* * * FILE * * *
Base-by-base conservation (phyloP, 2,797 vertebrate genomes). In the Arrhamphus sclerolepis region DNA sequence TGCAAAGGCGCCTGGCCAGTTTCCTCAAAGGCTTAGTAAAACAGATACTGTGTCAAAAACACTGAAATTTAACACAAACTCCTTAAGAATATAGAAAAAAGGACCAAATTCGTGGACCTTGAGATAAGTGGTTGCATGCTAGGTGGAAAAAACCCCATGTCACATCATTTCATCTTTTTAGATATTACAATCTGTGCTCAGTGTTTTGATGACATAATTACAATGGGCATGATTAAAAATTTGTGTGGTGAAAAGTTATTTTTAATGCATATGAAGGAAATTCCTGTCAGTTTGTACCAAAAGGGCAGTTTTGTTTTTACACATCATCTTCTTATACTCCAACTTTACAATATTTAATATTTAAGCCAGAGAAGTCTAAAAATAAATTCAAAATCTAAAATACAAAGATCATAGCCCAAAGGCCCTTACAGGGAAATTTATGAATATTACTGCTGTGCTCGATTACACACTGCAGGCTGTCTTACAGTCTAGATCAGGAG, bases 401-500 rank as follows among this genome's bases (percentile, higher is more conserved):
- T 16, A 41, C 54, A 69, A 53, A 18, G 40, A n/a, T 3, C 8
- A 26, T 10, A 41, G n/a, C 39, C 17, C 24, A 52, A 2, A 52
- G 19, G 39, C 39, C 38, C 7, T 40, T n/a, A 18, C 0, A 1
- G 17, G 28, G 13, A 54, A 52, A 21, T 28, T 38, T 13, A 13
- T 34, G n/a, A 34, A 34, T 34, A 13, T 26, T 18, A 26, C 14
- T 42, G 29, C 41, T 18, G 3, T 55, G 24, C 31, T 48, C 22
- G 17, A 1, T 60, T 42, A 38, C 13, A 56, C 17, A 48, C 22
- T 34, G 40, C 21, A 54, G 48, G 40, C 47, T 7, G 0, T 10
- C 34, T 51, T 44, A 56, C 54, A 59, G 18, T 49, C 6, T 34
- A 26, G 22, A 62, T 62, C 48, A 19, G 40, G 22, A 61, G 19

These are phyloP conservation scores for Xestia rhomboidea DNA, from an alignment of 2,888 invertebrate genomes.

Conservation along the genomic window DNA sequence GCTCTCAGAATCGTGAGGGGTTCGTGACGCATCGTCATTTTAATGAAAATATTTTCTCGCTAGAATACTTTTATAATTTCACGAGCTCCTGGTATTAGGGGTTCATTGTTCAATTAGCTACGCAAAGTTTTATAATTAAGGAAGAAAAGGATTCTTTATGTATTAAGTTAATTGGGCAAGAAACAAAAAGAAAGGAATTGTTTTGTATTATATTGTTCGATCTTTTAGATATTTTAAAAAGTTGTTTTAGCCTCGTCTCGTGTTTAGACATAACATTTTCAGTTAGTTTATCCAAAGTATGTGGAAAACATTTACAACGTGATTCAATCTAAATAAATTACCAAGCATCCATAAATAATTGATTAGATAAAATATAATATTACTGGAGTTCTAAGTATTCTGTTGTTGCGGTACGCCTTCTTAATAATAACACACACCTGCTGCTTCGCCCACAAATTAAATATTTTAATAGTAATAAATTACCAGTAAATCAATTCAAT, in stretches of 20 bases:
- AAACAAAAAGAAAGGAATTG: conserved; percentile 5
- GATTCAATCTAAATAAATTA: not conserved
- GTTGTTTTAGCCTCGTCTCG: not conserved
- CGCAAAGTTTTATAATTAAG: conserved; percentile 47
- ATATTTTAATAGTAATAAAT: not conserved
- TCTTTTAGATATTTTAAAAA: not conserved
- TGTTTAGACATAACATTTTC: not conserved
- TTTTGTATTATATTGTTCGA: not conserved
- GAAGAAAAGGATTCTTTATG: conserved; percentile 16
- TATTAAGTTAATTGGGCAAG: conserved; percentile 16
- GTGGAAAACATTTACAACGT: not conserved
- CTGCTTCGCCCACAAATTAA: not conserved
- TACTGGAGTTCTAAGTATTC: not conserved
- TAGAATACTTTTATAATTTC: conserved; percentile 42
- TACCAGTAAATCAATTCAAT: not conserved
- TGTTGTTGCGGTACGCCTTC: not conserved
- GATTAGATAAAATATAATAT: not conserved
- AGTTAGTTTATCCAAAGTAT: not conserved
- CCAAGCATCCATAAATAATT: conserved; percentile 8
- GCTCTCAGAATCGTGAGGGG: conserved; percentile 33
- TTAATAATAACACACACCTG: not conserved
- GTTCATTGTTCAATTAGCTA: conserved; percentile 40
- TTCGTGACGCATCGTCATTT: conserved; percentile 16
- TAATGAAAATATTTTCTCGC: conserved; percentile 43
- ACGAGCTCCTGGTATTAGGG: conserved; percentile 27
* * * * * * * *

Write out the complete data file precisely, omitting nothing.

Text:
Base-by-base conservation (phyloP, 2,797 vertebrate genomes). In the Arrhamphus sclerolepis region DNA sequence TGCAAAGGCGCCTGGCCAGTTTCCTCAAAGGCTTAGTAAAACAGATACTGTGTCAAAAACACTGAAATTTAACACAAACTCCTTAAGAATATAGAAAAAAGGACCAAATTCGTGGACCTTGAGATAAGTGGTTGCATGCTAGGTGGAAAAAACCCCATGTCACATCATTTCATCTTTTTAGATATTACAATCTGTGCTCAGTGTTTTGATGACATAATTACAATGGGCATGATTAAAAATTTGTGTGGTGAAAAGTTATTTTTAATGCATATGAAGGAAATTCCTGTCAGTTTGTACCAAAAGGGCAGTTTTGTTTTTACACATCATCTTCTTATACTCCAACTTTACAATATTTAATATTTAAGCCAGAGAAGTCTAAAAATAAATTCAAAATCTAAAATACAAAGATCATAGCCCAAAGGCCCTTACAGGGAAATTTATGAATATTACTGCTGTGCTCGATTACACACTGCAGGCTGTCTTACAGTCTAGATCAGGAG, bases 401-500 rank as follows among this genome's bases (percentile, higher is more conserved):
- T 16, A 41, C 54, A 69, A 53, A 18, G 40, A n/a, T 3, C 8
- A 26, T 10, A 41, G n/a, C 39, C 17, C 24, A 52, A 2, A 52
- G 19, G 39, C 39, C 38, C 7, T 40, T n/a, A 18, C 0, A 1
- G 17, G 28, G 13, A 54, A 52, A 21, T 28, T 38, T 13, A 13
- T 34, G n/a, A 34, A 34, T 34, A 13, T 26, T 18, A 26, C 14
- T 42, G 29, C 41, T 18, G 3, T 55, G 24, C 31, T 48, C 22
- G 17, A 1, T 60, T 42, A 38, C 13, A 56, C 17, A 48, C 22
- T 34, G 40, C 21, A 54, G 48, G 40, C 47, T 7, G 0, T 10
- C 34, T 51, T 44, A 56, C 54, A 59, G 18, T 49, C 6, T 34
- A 26, G 22, A 62, T 62, C 48, A 19, G 40, G 22, A 61, G 19

These are phyloP conservation scores for Xestia rhomboidea DNA, from an alignment of 2,888 invertebrate genomes.

Conservation along the genomic window DNA sequence GCTCTCAGAATCGTGAGGGGTTCGTGACGCATCGTCATTTTAATGAAAATATTTTCTCGCTAGAATACTTTTATAATTTCACGAGCTCCTGGTATTAGGGGTTCATTGTTCAATTAGCTACGCAAAGTTTTATAATTAAGGAAGAAAAGGATTCTTTATGTATTAAGTTAATTGGGCAAGAAACAAAAAGAAAGGAATTGTTTTGTATTATATTGTTCGATCTTTTAGATATTTTAAAAAGTTGTTTTAGCCTCGTCTCGTGTTTAGACATAACATTTTCAGTTAGTTTATCCAAAGTATGTGGAAAACATTTACAACGTGATTCAATCTAAATAAATTACCAAGCATCCATAAATAATTGATTAGATAAAATATAATATTACTGGAGTTCTAAGTATTCTGTTGTTGCGGTACGCCTTCTTAATAATAACACACACCTGCTGCTTCGCCCACAAATTAAATATTTTAATAGTAATAAATTACCAGTAAATCAATTCAAT, in stretches of 20 bases:
- AAACAAAAAGAAAGGAATTG: conserved; percentile 5
- GATTCAATCTAAATAAATTA: not conserved
- GTTGTTTTAGCCTCGTCTCG: not conserved
- CGCAAAGTTTTATAATTAAG: conserved; percentile 47
- ATATTTTAATAGTAATAAAT: not conserved
- TCTTTTAGATATTTTAAAAA: not conserved
- TGTTTAGACATAACATTTTC: not conserved
- TTTTGTATTATATTGTTCGA: not conserved
- GAAGAAAAGGATTCTTTATG: conserved; percentile 16
- TATTAAGTTAATTGGGCAAG: conserved; percentile 16
- GTGGAAAACATTTACAACGT: not conserved
- CTGCTTCGCCCACAAATTAA: not conserved
- TACTGGAGTTCTAAGTATTC: not conserved
- TAGAATACTTTTATAATTTC: conserved; percentile 42
- TACCAGTAAATCAATTCAAT: not conserved
- TGTTGTTGCGGTACGCCTTC: not conserved
- GATTAGATAAAATATAATAT: not conserved
- AGTTAGTTTATCCAAAGTAT: not conserved
- CCAAGCATCCATAAATAATT: conserved; percentile 8
- GCTCTCAGAATCGTGAGGGG: conserved; percentile 33
- TTAATAATAACACACACCTG: not conserved
- GTTCATTGTTCAATTAGCTA: conserved; percentile 40
- TTCGTGACGCATCGTCATTT: conserved; percentile 16
- TAATGAAAATATTTTCTCGC: conserved; percentile 43
- ACGAGCTCCTGGTATTAGGG: conserved; percentile 27